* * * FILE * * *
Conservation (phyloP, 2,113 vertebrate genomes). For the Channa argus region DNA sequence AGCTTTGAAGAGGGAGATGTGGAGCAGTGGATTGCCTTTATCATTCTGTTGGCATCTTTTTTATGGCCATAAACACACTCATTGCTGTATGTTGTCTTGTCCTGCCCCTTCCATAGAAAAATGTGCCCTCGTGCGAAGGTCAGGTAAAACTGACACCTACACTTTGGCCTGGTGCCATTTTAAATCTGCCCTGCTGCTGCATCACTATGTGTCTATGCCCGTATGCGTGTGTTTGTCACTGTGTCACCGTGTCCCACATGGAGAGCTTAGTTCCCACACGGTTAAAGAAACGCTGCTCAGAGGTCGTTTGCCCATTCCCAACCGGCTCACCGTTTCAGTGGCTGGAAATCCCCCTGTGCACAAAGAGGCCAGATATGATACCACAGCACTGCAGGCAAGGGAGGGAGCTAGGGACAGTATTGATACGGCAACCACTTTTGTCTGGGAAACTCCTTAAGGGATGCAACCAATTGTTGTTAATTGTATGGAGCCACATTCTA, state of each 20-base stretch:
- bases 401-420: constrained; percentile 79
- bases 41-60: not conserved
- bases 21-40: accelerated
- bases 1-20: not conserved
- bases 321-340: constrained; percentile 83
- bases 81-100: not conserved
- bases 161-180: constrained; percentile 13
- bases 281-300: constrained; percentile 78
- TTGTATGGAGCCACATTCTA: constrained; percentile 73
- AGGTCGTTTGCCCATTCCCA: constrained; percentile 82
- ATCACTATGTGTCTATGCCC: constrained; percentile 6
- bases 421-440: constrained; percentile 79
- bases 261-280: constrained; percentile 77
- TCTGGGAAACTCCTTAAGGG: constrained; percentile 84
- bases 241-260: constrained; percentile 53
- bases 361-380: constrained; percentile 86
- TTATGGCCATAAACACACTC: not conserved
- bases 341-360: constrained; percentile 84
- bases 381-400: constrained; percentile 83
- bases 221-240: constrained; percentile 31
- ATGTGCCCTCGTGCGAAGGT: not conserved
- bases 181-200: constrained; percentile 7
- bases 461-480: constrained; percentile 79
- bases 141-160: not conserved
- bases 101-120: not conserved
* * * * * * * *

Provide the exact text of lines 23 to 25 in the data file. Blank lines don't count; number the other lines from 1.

- bases 181-200: constrained; percentile 7
- bases 461-480: constrained; percentile 79
- bases 141-160: not conserved